The bill would allow universities, manufacturers and other entities who receive permission from the Justice Department to conduct medical research related to marijuana. 

The bill would allow universities, manufacturers and other entities who receive permission from the Justice Department to conduct medical research related to marijuana.  Esther Kelleter/Getty Images

Medicinal Marijuana Research at Agencies Gets A Boost from Bipartisan Bill

The measure is likely to sail through the Senate and could give federal physicians more latitude in discussing medical cannabis with their patients.

The House on Tuesday passed a bill to expand research into medicinal uses of marijuana and its byproducts, creating new responsibilities and flexibilities for federal agencies related to the controlled substance. 

The Medical Marijuana and Cannabidiol Research Expansion Act (H.R. 8454) would streamline the registration process for entities looking to conduct research on marijuana, tasking the Drug Enforcement Administration with maintaining the registry of researchers and providers. Universities, manufacturers and other entities would receive permission from the Justice Department to conduct medical research related to marijuana. DEA would also maintain a registry of firms producing marijuana for any drug approved by the Food and Drug Administration. 

The Health and Human Services Department would be prohibited from enforcing any rules on the approval process specifically for marijuana research, as it has done in the past. HHS, in coordination with its National Institutes of Health and “other relevant federal agencies,” would have to conduct its own research and issue a report to Congress on the potential therapeutic effects of marijuana and cannabidiol (CBD). It would also have to report on the potential effects of marijuana on the human body and “developing adolescent brains.” HHS and the other agencies would examine what barriers to research exist in states that have legalized marijuana and recommend how the federal government can help alleviate them. The Justice Department would ensure an adequate supply of marijuana for research purposes would always remain available.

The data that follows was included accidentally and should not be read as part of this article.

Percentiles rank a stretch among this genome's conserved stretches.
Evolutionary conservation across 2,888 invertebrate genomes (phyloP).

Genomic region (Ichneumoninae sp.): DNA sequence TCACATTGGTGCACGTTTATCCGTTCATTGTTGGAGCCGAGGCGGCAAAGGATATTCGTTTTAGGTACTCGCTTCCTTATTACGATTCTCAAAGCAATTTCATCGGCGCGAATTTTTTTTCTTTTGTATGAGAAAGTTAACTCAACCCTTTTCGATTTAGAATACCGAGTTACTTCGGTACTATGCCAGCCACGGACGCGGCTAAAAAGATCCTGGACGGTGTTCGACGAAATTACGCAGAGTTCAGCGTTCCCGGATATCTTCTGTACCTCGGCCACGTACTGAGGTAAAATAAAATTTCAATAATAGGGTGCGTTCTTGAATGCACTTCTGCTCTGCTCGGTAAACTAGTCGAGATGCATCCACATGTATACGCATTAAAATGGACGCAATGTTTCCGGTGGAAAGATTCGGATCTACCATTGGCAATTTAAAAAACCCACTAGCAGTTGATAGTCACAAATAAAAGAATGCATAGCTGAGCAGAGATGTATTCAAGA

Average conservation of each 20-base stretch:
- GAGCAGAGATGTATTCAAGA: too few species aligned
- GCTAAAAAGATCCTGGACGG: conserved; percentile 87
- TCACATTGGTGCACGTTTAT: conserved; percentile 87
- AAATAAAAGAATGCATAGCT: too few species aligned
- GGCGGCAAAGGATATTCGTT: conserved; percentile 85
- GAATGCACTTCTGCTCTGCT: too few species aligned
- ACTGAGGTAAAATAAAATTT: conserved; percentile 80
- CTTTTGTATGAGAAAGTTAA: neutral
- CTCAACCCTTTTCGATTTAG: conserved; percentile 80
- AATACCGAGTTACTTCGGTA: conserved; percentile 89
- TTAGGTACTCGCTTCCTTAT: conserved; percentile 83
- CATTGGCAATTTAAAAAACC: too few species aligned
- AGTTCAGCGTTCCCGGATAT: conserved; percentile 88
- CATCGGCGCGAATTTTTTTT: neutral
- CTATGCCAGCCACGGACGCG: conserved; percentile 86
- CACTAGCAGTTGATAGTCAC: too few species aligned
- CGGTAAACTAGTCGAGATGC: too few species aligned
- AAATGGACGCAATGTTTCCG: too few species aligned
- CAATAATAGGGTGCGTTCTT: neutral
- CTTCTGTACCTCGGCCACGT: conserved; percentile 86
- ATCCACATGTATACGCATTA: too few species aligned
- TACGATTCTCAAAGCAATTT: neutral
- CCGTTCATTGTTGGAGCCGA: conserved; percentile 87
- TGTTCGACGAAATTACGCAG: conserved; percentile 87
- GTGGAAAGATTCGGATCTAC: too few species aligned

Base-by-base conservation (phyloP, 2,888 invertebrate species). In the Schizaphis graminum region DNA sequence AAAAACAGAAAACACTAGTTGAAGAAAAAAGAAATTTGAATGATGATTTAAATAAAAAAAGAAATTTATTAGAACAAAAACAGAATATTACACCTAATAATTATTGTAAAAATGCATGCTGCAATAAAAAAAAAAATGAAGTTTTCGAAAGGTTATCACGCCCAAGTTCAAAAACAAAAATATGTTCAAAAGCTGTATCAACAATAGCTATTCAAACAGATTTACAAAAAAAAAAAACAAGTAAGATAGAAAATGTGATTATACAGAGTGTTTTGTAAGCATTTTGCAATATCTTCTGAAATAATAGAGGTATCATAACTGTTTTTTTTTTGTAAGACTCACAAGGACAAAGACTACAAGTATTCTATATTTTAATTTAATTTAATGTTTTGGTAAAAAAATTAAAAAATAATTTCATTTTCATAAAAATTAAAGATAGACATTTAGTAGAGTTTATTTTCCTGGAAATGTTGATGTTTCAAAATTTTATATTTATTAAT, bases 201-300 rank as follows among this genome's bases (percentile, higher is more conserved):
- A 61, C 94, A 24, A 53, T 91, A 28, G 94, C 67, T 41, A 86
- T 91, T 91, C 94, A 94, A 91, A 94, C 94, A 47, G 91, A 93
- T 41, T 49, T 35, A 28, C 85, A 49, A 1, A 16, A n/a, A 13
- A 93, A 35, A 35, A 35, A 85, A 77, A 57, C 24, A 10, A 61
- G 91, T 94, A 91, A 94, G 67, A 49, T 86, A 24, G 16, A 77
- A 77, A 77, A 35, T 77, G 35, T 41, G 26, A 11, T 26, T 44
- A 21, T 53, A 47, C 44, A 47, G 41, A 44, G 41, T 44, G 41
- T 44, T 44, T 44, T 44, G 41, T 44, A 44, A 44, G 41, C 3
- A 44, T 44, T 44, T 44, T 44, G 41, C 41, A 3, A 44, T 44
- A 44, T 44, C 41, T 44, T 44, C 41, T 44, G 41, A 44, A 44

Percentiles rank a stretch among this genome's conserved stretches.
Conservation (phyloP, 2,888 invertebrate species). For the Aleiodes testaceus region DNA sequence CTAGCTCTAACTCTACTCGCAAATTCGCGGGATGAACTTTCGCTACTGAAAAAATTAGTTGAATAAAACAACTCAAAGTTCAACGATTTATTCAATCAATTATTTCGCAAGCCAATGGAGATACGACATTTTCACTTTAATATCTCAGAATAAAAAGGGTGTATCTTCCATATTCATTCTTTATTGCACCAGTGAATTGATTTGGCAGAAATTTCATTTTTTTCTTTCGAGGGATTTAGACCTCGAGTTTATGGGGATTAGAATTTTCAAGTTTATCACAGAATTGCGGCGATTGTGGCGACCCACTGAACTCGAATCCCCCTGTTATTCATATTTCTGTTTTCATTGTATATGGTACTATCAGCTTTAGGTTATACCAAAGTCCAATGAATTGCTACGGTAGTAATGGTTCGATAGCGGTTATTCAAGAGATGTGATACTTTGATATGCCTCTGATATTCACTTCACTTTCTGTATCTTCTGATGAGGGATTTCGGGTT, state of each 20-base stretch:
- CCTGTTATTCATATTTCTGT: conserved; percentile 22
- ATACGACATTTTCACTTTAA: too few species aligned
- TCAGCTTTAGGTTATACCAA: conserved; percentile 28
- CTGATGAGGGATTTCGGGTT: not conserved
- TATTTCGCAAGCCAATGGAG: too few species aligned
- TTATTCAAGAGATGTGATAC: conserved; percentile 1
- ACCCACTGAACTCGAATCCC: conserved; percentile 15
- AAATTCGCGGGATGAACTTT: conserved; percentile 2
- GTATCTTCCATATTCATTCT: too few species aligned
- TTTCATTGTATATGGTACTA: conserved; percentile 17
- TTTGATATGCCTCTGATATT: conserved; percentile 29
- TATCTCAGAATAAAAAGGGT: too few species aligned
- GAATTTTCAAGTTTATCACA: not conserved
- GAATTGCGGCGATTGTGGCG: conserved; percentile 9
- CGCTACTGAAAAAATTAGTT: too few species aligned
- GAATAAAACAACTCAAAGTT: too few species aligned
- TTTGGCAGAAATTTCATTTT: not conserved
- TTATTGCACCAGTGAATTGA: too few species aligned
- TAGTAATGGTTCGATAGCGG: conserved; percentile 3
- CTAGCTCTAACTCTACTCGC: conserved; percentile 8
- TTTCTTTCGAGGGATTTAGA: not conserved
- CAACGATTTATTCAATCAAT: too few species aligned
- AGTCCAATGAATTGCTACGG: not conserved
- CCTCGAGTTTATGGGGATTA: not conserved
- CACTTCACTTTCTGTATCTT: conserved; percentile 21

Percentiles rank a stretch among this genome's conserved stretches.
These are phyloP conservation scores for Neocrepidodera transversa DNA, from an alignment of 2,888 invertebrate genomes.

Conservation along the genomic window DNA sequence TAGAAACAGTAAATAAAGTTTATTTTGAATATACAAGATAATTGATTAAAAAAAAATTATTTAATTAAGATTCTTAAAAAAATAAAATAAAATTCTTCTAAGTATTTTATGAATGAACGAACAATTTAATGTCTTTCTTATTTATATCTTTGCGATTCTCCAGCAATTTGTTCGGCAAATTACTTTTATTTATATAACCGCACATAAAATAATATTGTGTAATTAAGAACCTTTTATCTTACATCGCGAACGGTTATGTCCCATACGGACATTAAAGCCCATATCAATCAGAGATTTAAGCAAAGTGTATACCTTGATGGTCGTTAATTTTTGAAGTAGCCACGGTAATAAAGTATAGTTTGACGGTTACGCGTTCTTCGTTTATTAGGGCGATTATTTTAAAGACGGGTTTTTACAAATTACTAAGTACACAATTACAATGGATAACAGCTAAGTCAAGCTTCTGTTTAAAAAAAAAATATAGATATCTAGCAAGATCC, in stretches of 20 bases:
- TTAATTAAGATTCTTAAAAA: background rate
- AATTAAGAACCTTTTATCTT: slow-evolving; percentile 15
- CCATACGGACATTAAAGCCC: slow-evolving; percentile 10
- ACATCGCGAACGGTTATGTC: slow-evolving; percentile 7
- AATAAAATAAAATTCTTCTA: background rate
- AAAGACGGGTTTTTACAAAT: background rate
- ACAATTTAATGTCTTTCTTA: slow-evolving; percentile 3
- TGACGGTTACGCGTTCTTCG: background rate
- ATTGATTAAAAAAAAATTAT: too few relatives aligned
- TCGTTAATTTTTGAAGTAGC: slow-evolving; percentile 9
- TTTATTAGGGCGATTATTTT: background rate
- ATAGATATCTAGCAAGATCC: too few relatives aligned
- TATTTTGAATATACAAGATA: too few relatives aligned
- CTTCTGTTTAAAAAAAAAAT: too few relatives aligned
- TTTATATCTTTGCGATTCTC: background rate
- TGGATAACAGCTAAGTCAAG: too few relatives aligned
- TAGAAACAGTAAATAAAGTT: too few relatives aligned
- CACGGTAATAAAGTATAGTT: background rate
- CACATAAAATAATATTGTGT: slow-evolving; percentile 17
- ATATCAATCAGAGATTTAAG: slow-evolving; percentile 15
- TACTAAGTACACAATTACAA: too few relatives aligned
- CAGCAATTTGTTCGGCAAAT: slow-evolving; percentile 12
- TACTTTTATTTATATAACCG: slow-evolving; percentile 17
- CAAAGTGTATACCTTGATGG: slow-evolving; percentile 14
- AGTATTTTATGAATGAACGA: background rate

The Senate unanimously approved a similar bill in March and its authors have already promised to send the updated House version to President Biden’s desk.  

“For too long, the federal government has stood in the way of science and progress, creating barriers for researchers obtaining resources and approval to study cannabis,” said Rep. Earl Blumenauer, D-Ore., who introduced the bill. “This bipartisan, bicameral legislation is an important first step to changing that.”

One provision of the bill would make it no longer be a violation of the Controlled Substances Act for a physician to discuss “the currently known potential harms and benefits of marijuana and marijuana derivatives, including cannabidiol, as a treatment with the patient.” That language could provide a big breakthrough at the Veterans Affairs Department, where veteran service organizations and other advocates have long called for an increased focus on marijuana as a way to treat post-traumatic stress disorder, chronic pain and other issues that frequently plague veterans. Currently, veterans can tell their VA doctors about their marijuana use, but the providers can only note the information and cannot recommend or prescribe its use. 

Veterans have spoken out on the positive impacts marijuana had on treating chronic symptoms related to their service and its ability to wean them off prescribed opioids, while advocates have decried VA for standing in the way of critical research. Marquis Barefield, an assistant legislative director with Disabled American Veterans, said VA doctors currently only mark a patient’s record to note marijuana use and end the conversation there. The new bill, though a far cry from what DAV ultimately hopes to see, would provide a significant benefit in potentially allowing VA physicians to weigh the pros and cons of medical marijuana use. 

“Right now, the doctors can’t do that,” Barefield said. “This would be a step in the right direction to be able to even have the conversation with their veteran patients.” 

A Democratic aide who worked on the legislation said lawmakers are still trying to determine the impact the measure would have on VA employees and its authors are in conversations with the House Veterans Affairs Committee to sort that out. The hope, the aide said, is that it would move the ball forward at VA. 

If the Senate can once again act unanimously, there is optimism the chamber can send the bill to the White House for Biden’s signature in the coming days. It may end up taking a few months, however. Sen. Dianne Feinstein, D-Calif., who introduced the bill in the Senate, said on Tuesday she was confident the Senate “will quickly pass” the House version so it can be enacted into law. Her coauthor on the bill, Sen. Chuck Grassley, R-Iowa, said it was important to have federal agencies offer their stamp of approval to marijuana products. 

The bill “will empower the FDA to analyze CBD and medical marijuana products in a safe and responsible way so that the American public can decide whether to utilize them in the future based on sound scientific data,” Grassley said. “Researching marijuana is widely supported on both sides of the aisle, and it’s a smart step forward.”